I use my pneumatic impact hammer for chipping back stucco and concrete, but I’ve been reluctant to use it on wood for lack of a proper cutting tip. Then I found a tip called a mufflercutting attachment, and I ground a chisel edge on it, as shown in the drawing. The chisel goes through dry Douglas-fir knots and end grain as if they were cheddar cheese. But because I can go full blast or just squeeze off one or two strokes, cutting action is safe and controlled (obviously, you should wear your goggles when using this rig).
The muffler-cutter steel is soft, so it won’t cut nails. But it sharpens easily with a file, and for this type of work, you don’t need to worry about microbevels.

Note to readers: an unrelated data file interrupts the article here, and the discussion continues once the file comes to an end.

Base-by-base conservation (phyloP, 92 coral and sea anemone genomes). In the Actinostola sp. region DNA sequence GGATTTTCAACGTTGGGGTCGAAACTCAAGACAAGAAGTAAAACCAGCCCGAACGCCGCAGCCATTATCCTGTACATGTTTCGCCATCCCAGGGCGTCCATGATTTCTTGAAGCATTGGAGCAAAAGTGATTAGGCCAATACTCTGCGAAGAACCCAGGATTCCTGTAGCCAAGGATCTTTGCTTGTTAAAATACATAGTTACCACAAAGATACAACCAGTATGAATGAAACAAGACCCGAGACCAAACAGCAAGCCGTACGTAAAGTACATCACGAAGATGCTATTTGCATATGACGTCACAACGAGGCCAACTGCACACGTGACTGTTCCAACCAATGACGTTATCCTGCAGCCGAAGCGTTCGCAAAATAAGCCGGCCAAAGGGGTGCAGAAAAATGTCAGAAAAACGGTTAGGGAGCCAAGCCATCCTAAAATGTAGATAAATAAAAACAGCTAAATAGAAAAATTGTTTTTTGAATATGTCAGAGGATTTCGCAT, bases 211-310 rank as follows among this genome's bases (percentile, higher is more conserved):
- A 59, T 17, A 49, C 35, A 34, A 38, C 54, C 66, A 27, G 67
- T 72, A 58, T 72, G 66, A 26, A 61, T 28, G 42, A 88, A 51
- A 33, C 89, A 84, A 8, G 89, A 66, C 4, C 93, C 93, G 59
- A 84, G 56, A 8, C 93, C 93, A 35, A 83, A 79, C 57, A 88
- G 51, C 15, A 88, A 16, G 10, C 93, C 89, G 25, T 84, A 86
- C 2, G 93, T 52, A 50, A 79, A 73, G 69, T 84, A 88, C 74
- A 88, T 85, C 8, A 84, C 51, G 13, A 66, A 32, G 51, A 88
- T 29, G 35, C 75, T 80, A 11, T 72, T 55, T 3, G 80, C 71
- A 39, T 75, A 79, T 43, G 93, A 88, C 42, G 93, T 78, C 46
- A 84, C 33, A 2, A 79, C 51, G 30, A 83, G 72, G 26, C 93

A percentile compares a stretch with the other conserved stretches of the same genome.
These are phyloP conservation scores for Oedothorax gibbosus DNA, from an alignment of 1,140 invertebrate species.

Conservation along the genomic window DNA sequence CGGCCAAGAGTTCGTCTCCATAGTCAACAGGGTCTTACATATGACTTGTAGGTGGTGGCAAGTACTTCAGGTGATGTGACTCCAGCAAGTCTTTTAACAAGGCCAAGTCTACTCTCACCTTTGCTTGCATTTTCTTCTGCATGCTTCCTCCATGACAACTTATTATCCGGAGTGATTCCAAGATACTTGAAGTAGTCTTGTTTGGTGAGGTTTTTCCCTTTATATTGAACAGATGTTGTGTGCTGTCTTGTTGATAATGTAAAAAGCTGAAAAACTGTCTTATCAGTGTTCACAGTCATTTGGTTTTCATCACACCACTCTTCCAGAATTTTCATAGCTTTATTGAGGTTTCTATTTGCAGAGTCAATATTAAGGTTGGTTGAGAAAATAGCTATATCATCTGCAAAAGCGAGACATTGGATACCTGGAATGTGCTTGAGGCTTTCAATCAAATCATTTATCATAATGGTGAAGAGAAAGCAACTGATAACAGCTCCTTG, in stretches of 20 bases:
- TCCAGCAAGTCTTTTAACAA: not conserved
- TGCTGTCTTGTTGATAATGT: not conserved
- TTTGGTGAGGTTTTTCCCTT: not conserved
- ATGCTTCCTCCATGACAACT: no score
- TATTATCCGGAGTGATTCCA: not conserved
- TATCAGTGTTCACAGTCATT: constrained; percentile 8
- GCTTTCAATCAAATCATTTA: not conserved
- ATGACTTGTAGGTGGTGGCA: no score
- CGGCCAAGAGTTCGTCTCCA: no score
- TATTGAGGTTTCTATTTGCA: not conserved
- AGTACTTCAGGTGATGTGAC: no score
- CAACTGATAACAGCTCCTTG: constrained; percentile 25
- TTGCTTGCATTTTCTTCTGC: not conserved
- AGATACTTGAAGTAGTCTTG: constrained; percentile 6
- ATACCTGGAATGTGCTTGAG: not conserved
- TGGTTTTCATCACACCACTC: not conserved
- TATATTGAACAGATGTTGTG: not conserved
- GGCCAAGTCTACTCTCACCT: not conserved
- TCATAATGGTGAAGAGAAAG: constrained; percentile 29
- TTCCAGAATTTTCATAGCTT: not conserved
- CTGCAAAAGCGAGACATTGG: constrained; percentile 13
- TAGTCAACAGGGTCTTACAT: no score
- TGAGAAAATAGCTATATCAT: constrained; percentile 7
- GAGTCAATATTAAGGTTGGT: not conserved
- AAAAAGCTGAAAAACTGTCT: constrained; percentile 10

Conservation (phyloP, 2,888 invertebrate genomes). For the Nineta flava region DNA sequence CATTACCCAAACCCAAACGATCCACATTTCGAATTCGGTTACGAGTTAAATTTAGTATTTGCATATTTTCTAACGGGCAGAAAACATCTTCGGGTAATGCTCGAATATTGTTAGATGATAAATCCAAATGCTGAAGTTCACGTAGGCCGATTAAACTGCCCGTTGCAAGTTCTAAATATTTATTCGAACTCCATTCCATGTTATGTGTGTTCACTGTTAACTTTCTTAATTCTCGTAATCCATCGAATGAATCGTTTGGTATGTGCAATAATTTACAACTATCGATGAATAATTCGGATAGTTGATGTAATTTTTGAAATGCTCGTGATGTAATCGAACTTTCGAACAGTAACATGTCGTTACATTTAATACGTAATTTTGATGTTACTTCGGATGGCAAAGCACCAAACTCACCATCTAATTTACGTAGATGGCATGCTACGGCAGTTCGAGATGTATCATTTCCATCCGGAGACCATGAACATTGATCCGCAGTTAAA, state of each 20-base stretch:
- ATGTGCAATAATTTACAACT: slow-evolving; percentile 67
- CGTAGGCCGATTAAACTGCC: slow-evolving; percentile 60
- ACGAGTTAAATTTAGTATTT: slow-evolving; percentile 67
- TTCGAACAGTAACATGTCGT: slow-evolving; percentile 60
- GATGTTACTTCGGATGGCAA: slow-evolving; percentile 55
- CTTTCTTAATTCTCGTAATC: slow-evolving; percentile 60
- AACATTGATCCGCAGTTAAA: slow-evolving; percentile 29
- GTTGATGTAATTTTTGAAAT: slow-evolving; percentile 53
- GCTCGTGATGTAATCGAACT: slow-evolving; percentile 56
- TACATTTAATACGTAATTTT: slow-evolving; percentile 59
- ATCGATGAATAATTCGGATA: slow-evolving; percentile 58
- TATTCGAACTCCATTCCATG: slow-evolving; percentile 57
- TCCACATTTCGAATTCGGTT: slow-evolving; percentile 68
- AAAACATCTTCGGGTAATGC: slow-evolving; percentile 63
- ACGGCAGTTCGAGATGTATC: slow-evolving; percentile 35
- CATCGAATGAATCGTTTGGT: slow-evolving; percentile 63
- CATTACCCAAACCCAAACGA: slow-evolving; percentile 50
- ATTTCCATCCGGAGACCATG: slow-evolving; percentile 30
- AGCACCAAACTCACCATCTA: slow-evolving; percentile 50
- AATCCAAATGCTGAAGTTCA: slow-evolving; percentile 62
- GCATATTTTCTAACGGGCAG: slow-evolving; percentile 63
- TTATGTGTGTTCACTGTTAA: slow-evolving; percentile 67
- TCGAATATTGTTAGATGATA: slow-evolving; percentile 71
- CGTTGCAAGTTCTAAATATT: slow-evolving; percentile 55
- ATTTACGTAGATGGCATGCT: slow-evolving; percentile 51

One day, our crew’s door doctor came upon the ultimate door hassle: The subfloor at the back of a pocket door rose up too much to let the door open completely. So we welded up a 3-ft. version with an old chisel on one end, a length of 1/2-in. pipe in the middle and an adapter from another cutting tool on the other end. It took longer to clear away the chips than it did to cut down the floor.
Now I keep my impact hammer and the chisel attachments around for a variety of jobs — for when the header is an inch too low or when I need to carve a channel for a steel strap or when our plumber remembers the waste and overflow after the tub’s already in.
Gregg Roos, San Francisco, CA